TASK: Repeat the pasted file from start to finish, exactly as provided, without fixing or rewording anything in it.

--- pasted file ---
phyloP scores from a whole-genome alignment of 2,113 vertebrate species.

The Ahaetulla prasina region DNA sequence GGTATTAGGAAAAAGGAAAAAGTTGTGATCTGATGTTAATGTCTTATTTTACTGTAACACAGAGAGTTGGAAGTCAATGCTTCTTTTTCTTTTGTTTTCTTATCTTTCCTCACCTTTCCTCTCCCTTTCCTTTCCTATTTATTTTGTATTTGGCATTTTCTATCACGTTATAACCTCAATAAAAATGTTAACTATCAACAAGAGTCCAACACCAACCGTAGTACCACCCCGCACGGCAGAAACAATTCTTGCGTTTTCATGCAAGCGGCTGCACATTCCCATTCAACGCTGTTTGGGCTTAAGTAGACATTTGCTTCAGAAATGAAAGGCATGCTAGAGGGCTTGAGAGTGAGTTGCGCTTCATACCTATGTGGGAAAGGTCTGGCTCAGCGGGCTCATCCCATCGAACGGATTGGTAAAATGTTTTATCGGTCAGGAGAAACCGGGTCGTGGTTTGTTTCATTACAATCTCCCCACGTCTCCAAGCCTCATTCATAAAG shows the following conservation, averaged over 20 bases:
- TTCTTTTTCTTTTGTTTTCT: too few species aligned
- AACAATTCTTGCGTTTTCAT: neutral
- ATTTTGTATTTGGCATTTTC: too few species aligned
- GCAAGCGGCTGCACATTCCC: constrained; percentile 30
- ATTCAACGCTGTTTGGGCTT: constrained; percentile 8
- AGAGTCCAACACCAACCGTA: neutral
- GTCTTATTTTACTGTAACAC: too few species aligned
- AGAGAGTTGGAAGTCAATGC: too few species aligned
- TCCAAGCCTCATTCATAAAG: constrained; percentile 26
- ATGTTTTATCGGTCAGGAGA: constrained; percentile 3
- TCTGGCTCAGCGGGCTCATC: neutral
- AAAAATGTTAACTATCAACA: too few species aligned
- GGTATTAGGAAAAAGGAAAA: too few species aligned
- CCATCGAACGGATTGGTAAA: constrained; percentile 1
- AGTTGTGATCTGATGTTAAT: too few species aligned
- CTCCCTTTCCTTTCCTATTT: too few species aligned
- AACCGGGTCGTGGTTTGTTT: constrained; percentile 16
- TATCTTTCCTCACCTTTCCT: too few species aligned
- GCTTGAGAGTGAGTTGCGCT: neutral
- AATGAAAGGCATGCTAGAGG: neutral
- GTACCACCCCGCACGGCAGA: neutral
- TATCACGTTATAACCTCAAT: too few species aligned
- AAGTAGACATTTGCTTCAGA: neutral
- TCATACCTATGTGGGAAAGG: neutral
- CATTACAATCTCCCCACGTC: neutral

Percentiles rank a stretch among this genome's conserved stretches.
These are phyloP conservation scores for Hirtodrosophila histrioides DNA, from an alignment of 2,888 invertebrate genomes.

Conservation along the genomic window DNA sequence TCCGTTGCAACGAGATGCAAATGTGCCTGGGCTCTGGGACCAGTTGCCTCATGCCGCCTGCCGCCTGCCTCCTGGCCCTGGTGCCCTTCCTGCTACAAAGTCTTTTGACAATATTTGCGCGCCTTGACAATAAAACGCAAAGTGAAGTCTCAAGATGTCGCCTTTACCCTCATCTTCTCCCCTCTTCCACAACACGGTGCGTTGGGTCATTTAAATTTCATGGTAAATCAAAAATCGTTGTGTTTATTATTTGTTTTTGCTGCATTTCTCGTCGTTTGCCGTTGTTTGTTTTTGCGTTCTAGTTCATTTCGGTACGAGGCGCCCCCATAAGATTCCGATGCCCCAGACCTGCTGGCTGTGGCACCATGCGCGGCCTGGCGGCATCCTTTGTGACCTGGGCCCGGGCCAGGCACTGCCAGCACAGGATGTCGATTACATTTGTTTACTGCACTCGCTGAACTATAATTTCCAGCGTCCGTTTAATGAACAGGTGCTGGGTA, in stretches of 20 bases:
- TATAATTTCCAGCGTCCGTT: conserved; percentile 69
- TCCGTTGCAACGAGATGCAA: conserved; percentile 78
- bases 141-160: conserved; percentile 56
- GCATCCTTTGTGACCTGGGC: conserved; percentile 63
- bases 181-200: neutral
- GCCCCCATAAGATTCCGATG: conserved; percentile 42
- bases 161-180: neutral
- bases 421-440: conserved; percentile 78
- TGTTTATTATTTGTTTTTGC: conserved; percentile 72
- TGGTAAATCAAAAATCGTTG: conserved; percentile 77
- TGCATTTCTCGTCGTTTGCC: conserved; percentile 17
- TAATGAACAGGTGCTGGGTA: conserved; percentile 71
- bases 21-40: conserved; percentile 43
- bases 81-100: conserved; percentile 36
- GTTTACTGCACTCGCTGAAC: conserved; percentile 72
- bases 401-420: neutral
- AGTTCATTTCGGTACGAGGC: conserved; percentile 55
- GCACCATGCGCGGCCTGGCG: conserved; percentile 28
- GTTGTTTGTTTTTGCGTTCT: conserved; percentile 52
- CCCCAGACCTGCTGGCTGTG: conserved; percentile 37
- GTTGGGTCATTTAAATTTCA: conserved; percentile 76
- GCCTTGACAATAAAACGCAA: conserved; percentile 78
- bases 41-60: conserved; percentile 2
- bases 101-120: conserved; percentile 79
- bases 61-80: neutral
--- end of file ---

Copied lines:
phyloP scores from a whole-genome alignment of 2,113 vertebrate species.

The Ahaetulla prasina region DNA sequence GGTATTAGGAAAAAGGAAAAAGTTGTGATCTGATGTTAATGTCTTATTTTACTGTAACACAGAGAGTTGGAAGTCAATGCTTCTTTTTCTTTTGTTTTCTTATCTTTCCTCACCTTTCCTCTCCCTTTCCTTTCCTATTTATTTTGTATTTGGCATTTTCTATCACGTTATAACCTCAATAAAAATGTTAACTATCAACAAGAGTCCAACACCAACCGTAGTACCACCCCGCACGGCAGAAACAATTCTTGCGTTTTCATGCAAGCGGCTGCACATTCCCATTCAACGCTGTTTGGGCTTAAGTAGACATTTGCTTCAGAAATGAAAGGCATGCTAGAGGGCTTGAGAGTGAGTTGCGCTTCATACCTATGTGGGAAAGGTCTGGCTCAGCGGGCTCATCCCATCGAACGGATTGGTAAAATGTTTTATCGGTCAGGAGAAACCGGGTCGTGGTTTGTTTCATTACAATCTCCCCACGTCTCCAAGCCTCATTCATAAAG shows the following conservation, averaged over 20 bases:
- TTCTTTTTCTTTTGTTTTCT: too few species aligned
- AACAATTCTTGCGTTTTCAT: neutral
- ATTTTGTATTTGGCATTTTC: too few species aligned
- GCAAGCGGCTGCACATTCCC: constrained; percentile 30
- ATTCAACGCTGTTTGGGCTT: constrained; percentile 8
- AGAGTCCAACACCAACCGTA: neutral
- GTCTTATTTTACTGTAACAC: too few species aligned
- AGAGAGTTGGAAGTCAATGC: too few species aligned
- TCCAAGCCTCATTCATAAAG: constrained; percentile 26
- ATGTTTTATCGGTCAGGAGA: constrained; percentile 3
- TCTGGCTCAGCGGGCTCATC: neutral
- AAAAATGTTAACTATCAACA: too few species aligned
- GGTATTAGGAAAAAGGAAAA: too few species aligned
- CCATCGAACGGATTGGTAAA: constrained; percentile 1
- AGTTGTGATCTGATGTTAAT: too few species aligned
- CTCCCTTTCCTTTCCTATTT: too few species aligned
- AACCGGGTCGTGGTTTGTTT: constrained; percentile 16
- TATCTTTCCTCACCTTTCCT: too few species aligned
- GCTTGAGAGTGAGTTGCGCT: neutral
- AATGAAAGGCATGCTAGAGG: neutral
- GTACCACCCCGCACGGCAGA: neutral
- TATCACGTTATAACCTCAAT: too few species aligned
- AAGTAGACATTTGCTTCAGA: neutral
- TCATACCTATGTGGGAAAGG: neutral
- CATTACAATCTCCCCACGTC: neutral

Percentiles rank a stretch among this genome's conserved stretches.
These are phyloP conservation scores for Hirtodrosophila histrioides DNA, from an alignment of 2,888 invertebrate genomes.

Conservation along the genomic window DNA sequence TCCGTTGCAACGAGATGCAAATGTGCCTGGGCTCTGGGACCAGTTGCCTCATGCCGCCTGCCGCCTGCCTCCTGGCCCTGGTGCCCTTCCTGCTACAAAGTCTTTTGACAATATTTGCGCGCCTTGACAATAAAACGCAAAGTGAAGTCTCAAGATGTCGCCTTTACCCTCATCTTCTCCCCTCTTCCACAACACGGTGCGTTGGGTCATTTAAATTTCATGGTAAATCAAAAATCGTTGTGTTTATTATTTGTTTTTGCTGCATTTCTCGTCGTTTGCCGTTGTTTGTTTTTGCGTTCTAGTTCATTTCGGTACGAGGCGCCCCCATAAGATTCCGATGCCCCAGACCTGCTGGCTGTGGCACCATGCGCGGCCTGGCGGCATCCTTTGTGACCTGGGCCCGGGCCAGGCACTGCCAGCACAGGATGTCGATTACATTTGTTTACTGCACTCGCTGAACTATAATTTCCAGCGTCCGTTTAATGAACAGGTGCTGGGTA, in stretches of 20 bases:
- TATAATTTCCAGCGTCCGTT: conserved; percentile 69
- TCCGTTGCAACGAGATGCAA: conserved; percentile 78
- bases 141-160: conserved; percentile 56
- GCATCCTTTGTGACCTGGGC: conserved; percentile 63
- bases 181-200: neutral
- GCCCCCATAAGATTCCGATG: conserved; percentile 42
- bases 161-180: neutral
- bases 421-440: conserved; percentile 78
- TGTTTATTATTTGTTTTTGC: conserved; percentile 72
- TGGTAAATCAAAAATCGTTG: conserved; percentile 77
- TGCATTTCTCGTCGTTTGCC: conserved; percentile 17
- TAATGAACAGGTGCTGGGTA: conserved; percentile 71
- bases 21-40: conserved; percentile 43
- bases 81-100: conserved; percentile 36
- GTTTACTGCACTCGCTGAAC: conserved; percentile 72
- bases 401-420: neutral
- AGTTCATTTCGGTACGAGGC: conserved; percentile 55
- GCACCATGCGCGGCCTGGCG: conserved; percentile 28
- GTTGTTTGTTTTTGCGTTCT: conserved; percentile 52
- CCCCAGACCTGCTGGCTGTG: conserved; percentile 37
- GTTGGGTCATTTAAATTTCA: conserved; percentile 76
- GCCTTGACAATAAAACGCAA: conserved; percentile 78
- bases 41-60: conserved; percentile 2
- bases 101-120: conserved; percentile 79
- bases 61-80: neutral